Abstract: Biodiversity and ecosystem function (BEF) studies aim to understand how ecosystems respond to a gradient of species diversity. Diversity-Interactions models analyse the BEF relationship by relating an ecosystem function response of a community to the identity of the species in the community, the initial proportions of the species and their interactions, and community richness. It can also adjust for the density of individual species or overall. A strength of the modelling approach is its ability to describe the BEF relationship using a broad definition of species diversity that goes beyond single dimensional captures of species diversity such as richness alone. The recently developed ‘DImodels’ R package provides a user-friendly way to implement this modelling approach.
In this work, we aim to: 1) introduce the DImodels R package and highlight its capabilities, 2) compare the Diversity-Interactions modelling approach to other commonly used BEF approaches, 3) present novel visualisations developed to identify patterns in ecosystem function across the multiple facets of species diversity and 4) illustrate our approaches by applying them to data from a Norwegian grassland biodiversity experiment.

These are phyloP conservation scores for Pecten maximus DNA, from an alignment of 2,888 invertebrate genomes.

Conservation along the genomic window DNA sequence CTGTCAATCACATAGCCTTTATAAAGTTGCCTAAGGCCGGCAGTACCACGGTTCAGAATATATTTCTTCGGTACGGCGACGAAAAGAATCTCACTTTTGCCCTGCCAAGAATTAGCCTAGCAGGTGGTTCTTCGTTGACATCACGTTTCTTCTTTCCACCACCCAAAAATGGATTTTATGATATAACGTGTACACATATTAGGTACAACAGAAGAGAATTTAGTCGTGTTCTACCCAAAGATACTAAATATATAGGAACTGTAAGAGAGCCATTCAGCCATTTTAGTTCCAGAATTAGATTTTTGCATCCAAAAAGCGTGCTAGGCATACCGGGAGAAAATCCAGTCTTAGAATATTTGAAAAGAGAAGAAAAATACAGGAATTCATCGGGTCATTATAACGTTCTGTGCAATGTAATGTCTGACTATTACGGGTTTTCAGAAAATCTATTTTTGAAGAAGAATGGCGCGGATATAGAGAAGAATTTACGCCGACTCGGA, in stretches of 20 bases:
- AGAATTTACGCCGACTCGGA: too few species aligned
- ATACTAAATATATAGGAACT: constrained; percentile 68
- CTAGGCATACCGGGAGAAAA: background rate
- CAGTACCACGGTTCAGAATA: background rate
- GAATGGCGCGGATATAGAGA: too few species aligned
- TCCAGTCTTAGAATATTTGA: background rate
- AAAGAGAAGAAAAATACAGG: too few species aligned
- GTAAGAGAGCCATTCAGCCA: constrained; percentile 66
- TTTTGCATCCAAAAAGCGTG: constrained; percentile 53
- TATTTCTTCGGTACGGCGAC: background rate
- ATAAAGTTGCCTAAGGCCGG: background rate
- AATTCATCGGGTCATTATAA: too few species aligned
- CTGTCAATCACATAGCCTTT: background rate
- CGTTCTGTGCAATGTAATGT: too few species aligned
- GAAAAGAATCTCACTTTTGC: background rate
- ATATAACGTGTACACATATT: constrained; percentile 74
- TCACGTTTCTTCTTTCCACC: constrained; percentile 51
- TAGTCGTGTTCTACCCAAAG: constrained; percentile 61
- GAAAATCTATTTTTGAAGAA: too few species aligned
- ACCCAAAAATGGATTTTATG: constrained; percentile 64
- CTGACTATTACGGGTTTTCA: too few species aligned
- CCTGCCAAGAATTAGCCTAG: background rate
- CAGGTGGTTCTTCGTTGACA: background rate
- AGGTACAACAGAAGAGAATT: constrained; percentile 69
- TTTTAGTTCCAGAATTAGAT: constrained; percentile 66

In the Norwegian experiment, a species diversity gradient was established across 60 plots from a pool of seven agronomic species, including five grass and two legume species. There were monocultures of each of the seven species and mixtures of up to seven species arranged according to a simplex design. The species diversity gradient was repeated across a regular and low nitrogen fertiliser supply. Applying the modelling approaches to the Norwegian data, we showed strong benefits of mixing the agronomic species for biomass yield, in particular when species from each of the functional groups (grass and legume) were mixed. The strength of the interaction effects were maximised under the low fertiliser treatment.
A major strength of the DI modelling framework is its ability to decompose the various elements of species diversity, including species identity (composition), species richness and evenness, and the effects of species interactions. The DImodels R package is useful for implementing the approach as it can easily compute and compare various forms of the species interactions and can automatically test for non-linearities in the species interactions form.